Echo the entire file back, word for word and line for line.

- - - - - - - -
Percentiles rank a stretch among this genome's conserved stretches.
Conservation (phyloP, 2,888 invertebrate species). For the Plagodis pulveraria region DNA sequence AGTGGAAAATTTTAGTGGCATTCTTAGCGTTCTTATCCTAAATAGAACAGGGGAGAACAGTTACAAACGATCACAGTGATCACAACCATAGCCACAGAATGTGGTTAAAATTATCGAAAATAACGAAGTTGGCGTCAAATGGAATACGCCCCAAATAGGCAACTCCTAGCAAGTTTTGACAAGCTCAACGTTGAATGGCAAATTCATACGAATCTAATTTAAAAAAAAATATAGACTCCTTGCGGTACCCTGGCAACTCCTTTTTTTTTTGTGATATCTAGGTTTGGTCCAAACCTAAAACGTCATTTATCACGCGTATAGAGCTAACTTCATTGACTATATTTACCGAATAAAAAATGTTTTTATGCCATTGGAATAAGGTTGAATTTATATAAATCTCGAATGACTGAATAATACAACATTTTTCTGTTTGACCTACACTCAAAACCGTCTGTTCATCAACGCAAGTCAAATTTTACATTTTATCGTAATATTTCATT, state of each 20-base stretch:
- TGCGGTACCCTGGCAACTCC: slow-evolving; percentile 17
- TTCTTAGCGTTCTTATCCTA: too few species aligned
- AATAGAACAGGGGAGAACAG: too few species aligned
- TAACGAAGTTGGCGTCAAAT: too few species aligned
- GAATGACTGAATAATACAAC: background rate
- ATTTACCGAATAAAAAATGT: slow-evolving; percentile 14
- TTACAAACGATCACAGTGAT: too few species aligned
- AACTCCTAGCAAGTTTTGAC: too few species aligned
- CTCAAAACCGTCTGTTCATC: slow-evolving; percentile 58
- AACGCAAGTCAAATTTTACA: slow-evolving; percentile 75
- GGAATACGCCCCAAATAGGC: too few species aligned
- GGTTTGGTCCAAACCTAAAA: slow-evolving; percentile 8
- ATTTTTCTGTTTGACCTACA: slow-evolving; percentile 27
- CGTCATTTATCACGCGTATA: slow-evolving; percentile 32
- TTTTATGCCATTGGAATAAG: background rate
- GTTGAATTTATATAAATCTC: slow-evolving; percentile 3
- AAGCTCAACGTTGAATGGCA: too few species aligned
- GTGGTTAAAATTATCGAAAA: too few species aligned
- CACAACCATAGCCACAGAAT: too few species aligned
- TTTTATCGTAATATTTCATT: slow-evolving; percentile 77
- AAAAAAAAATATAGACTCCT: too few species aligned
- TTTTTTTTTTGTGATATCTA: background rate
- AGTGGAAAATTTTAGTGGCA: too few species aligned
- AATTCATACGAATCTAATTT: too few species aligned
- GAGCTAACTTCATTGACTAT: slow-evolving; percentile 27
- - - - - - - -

Percentiles rank a stretch among this genome's conserved stretches.
Conservation (phyloP, 2,888 invertebrate species). For the Plagodis pulveraria region DNA sequence AGTGGAAAATTTTAGTGGCATTCTTAGCGTTCTTATCCTAAATAGAACAGGGGAGAACAGTTACAAACGATCACAGTGATCACAACCATAGCCACAGAATGTGGTTAAAATTATCGAAAATAACGAAGTTGGCGTCAAATGGAATACGCCCCAAATAGGCAACTCCTAGCAAGTTTTGACAAGCTCAACGTTGAATGGCAAATTCATACGAATCTAATTTAAAAAAAAATATAGACTCCTTGCGGTACCCTGGCAACTCCTTTTTTTTTTGTGATATCTAGGTTTGGTCCAAACCTAAAACGTCATTTATCACGCGTATAGAGCTAACTTCATTGACTATATTTACCGAATAAAAAATGTTTTTATGCCATTGGAATAAGGTTGAATTTATATAAATCTCGAATGACTGAATAATACAACATTTTTCTGTTTGACCTACACTCAAAACCGTCTGTTCATCAACGCAAGTCAAATTTTACATTTTATCGTAATATTTCATT, state of each 20-base stretch:
- TGCGGTACCCTGGCAACTCC: slow-evolving; percentile 17
- TTCTTAGCGTTCTTATCCTA: too few species aligned
- AATAGAACAGGGGAGAACAG: too few species aligned
- TAACGAAGTTGGCGTCAAAT: too few species aligned
- GAATGACTGAATAATACAAC: background rate
- ATTTACCGAATAAAAAATGT: slow-evolving; percentile 14
- TTACAAACGATCACAGTGAT: too few species aligned
- AACTCCTAGCAAGTTTTGAC: too few species aligned
- CTCAAAACCGTCTGTTCATC: slow-evolving; percentile 58
- AACGCAAGTCAAATTTTACA: slow-evolving; percentile 75
- GGAATACGCCCCAAATAGGC: too few species aligned
- GGTTTGGTCCAAACCTAAAA: slow-evolving; percentile 8
- ATTTTTCTGTTTGACCTACA: slow-evolving; percentile 27
- CGTCATTTATCACGCGTATA: slow-evolving; percentile 32
- TTTTATGCCATTGGAATAAG: background rate
- GTTGAATTTATATAAATCTC: slow-evolving; percentile 3
- AAGCTCAACGTTGAATGGCA: too few species aligned
- GTGGTTAAAATTATCGAAAA: too few species aligned
- CACAACCATAGCCACAGAAT: too few species aligned
- TTTTATCGTAATATTTCATT: slow-evolving; percentile 77
- AAAAAAAAATATAGACTCCT: too few species aligned
- TTTTTTTTTTGTGATATCTA: background rate
- AGTGGAAAATTTTAGTGGCA: too few species aligned
- AATTCATACGAATCTAATTT: too few species aligned
- GAGCTAACTTCATTGACTAT: slow-evolving; percentile 27